John Day Fossil Beds
John Day Fossil Beds National Monument was created in 1974 by an Act of Congress.
It was named after the John Day River, which in turn was named after a man called John Day. A National Historic District has been established in the park.
Thomas Condon was the first scientific investigator of the fossils in the John Day region. Fossils found over the years include those of numerous vertebrates and flora.
John Day Fossil Beds National Monument comprises 14,400 acres in three widely-separated noncontiguous units in the US State of Oregon: Sheep Rock, Painted Hills, and Clarno.
All are in the watershed of the upper John Day River in the north-central part of the state. While each unit has a distinctive geological history and landscape, all are united in sharing a common cultural history.
John Day Fossil Beds National Monument lies in an area of limited population. This has been its situation throughout the historic period.
Until well into the twentieth century, the area was extraordinarily remote and difficult to access. Isolation runs through the story of the John Day country.
By 1875, government grants of tens of thousands of acres of land to The Dalles – Boise Military Wagon Road Company compelled the General Land Office to withdraw much of the area from public entry.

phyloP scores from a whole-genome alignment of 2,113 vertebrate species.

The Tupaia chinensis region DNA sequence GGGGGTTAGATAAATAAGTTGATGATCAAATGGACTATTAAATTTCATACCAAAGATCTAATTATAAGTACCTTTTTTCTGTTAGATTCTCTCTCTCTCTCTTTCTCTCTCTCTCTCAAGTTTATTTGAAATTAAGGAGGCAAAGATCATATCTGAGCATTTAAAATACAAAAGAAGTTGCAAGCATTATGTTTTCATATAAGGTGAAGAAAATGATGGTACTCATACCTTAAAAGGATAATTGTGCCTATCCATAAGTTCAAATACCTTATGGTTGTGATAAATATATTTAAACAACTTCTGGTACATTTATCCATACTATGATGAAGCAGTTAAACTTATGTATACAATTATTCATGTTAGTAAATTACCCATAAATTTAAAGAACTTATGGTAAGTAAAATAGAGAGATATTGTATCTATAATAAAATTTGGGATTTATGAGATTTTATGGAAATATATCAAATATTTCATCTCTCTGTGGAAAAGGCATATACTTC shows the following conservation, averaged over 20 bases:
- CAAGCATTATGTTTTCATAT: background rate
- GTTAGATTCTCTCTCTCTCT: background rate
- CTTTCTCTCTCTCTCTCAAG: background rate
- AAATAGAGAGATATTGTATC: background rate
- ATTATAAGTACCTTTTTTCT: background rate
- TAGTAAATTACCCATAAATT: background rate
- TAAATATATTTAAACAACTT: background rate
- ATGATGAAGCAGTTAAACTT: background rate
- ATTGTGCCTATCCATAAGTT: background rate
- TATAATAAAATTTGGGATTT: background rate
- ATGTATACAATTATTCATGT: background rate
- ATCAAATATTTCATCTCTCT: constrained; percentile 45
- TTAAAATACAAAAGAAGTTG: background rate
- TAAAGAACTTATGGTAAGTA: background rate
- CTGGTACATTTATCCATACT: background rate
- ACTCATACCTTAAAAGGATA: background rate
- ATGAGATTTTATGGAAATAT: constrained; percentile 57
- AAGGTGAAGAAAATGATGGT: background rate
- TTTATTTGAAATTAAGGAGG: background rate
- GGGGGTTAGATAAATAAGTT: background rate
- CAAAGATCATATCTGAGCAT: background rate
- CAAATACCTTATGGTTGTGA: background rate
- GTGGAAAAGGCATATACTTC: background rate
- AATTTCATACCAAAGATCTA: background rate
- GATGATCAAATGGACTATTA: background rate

The fossil beds locale drew a sparse, hard-working population who lived a rural, subsistence existence.
Most engaged in stock-raising and concentrated for decades on the production of cattle and sheep.
From the 1870s, geologists of note sojourned in the fossil beds on expeditions to collect specimens, but they did not remain. The scientists who collected specimens wrote their reports in other places.
It was not until the 1920s that improved roads finally began to open up the region to the modern world. With motorized vehicles, large-scale logging and milling in the area’s vast forests of ponderosa pine became viable, and gradually brought a shift in the traditional ranching economy of the area.
When the State of Oregon opened two parks in the vicinity of the fossil beds after World War II, a new era of tourism ended once and for all – in both symbolic and literal terms – the isolation of the John Day country.
See maps of the three units of the park.
(This page was updated in November 2012.)